A Syrian Love Story on Monday was awarded the main prize at the One World festival of human rights documentaries in the Czech Republic. The film, directed by British filmmaker Sean McAllister, tells the story of a family which the regime of Bashar Assad. Once in Paris, they look for a new home but the marriage between the two main protagonists eventually falls apart.
Perhaps best known from his powerful images from the streets of Prague during the Soviet-led invasion of 1968, Josef Koudelka – who emigrated soon after those events – must rank as the greatest living Czech photographer. A treat for photography buffs at this year’s One World festival of human rights documentaries has been Koudelka Shooting Holy Land, in which we follow the protagonist, now in his late 70s, as he captures the building of the wall between Israel and Palestine as well as the region’s stunning landscape. The documentary is the work
“I’m always a potential killer,” says “Lauri”, the unseen narrator of the Finnish film White Rage, one of the highlights of this year’s One World festival of human rights documentaries. The term white rage refers to the mind-set behind the cold planning of atrocities and the narrator recounts how he himself plotted a massacre at his school after being bullied for many years. Fortunately Lauri – who wrote an anonymous article about his experiences in a top Finnish magazine – didn’t carry through his bloody plans. From his narration it appears he
In communist days, writing inspired by love and passion between people of the same sex was largely taboo, and even today lesbian and gay writing in the Czech Republic tends to be ignored, despite having a long and rich tradition. Things are no better when it comes to translations of lesbian and gay poets and novelists into Czech. But the translator Sylva Ficová is trying to put things right, translating both into Czech and from Czech to English. She tells us more in this week’s Czech Books with David Vaughan.
The Russian woodpecker was the nickname given to a rapid-fire shortwave signal emitted during the cold war from the Duga radar in what is today’s Ukraine. But was there a connection between Duga and 1986 disaster at the nearby Chernobyl nuclear power station? That question is explored in a film entitled The Russian Woodpecker currently being screened at the One World festival of human rights documentaries in Prague. I discussed the subject with producer Mike Lerner, a guest of East Doc Platform, which is organised by the Institute of Documentary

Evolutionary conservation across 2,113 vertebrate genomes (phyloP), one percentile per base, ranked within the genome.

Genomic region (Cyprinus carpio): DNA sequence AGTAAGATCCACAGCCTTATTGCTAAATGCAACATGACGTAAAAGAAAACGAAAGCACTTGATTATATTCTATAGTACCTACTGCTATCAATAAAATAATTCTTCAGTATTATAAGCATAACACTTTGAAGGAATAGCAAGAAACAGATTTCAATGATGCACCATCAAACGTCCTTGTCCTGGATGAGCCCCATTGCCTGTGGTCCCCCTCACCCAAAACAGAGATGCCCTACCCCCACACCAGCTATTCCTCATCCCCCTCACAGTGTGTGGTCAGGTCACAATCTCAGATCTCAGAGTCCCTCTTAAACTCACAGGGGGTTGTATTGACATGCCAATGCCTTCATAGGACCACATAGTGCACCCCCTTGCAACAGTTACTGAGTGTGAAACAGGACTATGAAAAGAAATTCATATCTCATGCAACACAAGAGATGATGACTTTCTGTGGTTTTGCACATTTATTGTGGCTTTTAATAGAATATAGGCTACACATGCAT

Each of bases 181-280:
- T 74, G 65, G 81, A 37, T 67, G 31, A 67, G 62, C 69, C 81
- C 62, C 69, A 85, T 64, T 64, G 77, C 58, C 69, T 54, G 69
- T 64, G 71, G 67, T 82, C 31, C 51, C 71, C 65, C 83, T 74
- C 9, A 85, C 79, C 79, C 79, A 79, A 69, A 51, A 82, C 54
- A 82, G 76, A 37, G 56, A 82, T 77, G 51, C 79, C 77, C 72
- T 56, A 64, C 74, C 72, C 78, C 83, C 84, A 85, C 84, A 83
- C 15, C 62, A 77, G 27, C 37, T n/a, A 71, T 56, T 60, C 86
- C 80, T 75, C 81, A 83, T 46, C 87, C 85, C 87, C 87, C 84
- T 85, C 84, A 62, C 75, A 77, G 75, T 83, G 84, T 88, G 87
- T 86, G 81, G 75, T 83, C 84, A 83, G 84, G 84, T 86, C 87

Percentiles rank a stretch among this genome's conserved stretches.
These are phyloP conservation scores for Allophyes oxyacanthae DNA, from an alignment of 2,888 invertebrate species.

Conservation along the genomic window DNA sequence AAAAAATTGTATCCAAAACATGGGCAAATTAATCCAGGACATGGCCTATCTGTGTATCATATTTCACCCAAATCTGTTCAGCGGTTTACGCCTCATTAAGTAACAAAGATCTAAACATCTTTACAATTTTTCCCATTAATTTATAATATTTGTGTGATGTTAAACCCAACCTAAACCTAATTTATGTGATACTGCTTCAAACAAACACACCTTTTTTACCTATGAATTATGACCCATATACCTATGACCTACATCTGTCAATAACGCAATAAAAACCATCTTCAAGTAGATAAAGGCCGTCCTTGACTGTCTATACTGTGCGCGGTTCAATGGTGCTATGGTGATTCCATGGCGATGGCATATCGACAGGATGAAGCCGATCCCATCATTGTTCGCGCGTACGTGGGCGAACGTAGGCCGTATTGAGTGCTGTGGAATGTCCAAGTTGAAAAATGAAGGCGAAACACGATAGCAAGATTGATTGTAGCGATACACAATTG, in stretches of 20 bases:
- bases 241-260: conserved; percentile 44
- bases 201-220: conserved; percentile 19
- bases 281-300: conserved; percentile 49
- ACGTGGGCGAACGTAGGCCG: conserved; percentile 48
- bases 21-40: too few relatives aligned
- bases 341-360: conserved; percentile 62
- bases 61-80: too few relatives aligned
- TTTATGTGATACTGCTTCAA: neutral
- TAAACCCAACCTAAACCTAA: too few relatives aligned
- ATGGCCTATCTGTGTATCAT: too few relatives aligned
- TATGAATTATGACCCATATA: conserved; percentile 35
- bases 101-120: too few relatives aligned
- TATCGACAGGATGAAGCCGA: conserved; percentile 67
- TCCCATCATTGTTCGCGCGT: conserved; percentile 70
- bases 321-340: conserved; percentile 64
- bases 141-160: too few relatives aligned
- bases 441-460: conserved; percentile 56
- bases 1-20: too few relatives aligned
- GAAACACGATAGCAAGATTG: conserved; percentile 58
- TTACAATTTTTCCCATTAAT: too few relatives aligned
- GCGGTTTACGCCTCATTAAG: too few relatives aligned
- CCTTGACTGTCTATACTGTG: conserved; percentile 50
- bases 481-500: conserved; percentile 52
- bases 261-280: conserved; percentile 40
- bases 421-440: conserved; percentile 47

The Shockproof Festival is on at Prague’s arthouse cinema Aero. The festival, known for its focus on B-movie action films, gore, exploitation horror and more, this year is focusing largely on the theme of epidemiology and outbreaks (don’t be surprised if a zombie apocalypse is just around the corner).
The Belgian film No Man is an Island opened the One World festival of human rights documentaries in Prague earlier this week. The film maps the fates of two young migrants – one from Ghana, the other from Tunisia – who have been taken in by locals on the Italian island of Lampedusa, which for a long time was at the forefront of the migration crisis in Europe. I discussed the theme of No Man is an Island – and the limbo-like existence of its protagonists – with director Tim De Keersmaecker.
Charlotte Fairman – nicknamed Charlie One – is an English vocalist who has been living here in Prague for the last two decades. The singer moved to the city after appearing on Petal, a classic UK house track by mid-1990s dance outfit Wubble-U. But here she is best known as the front-woman of Ohm Square, who have been a fixture on the local dance scene for many years. When Charlie came into our studios recently, I asked what had first brought her to the city she now calls home.
This edition of Sunday Music Show is devoted to Czech opera singer, bass-baritone Adam Plachetka, who is currently at home at the Vienna State opera. One of the bright lights on the Czech opera scene Plachetka can boast of being the first Czech to perform on leading opera stages in New York, Vienna, London and Milan before having reached the age of 30.
Members of the Czech Technical University in Prague’s Faculty of Cybernetics, focusing on multi-robotic systems, have been cooperating with experts from the National Heritage Institute in Olomouc. They ran a first test using autonomous drones at a church in Sternberk in the Olomouc region to map the state of the building. Drones, unlike people, need little lighting and no scaffolding at all to get to otherwise hard-to-reach areas.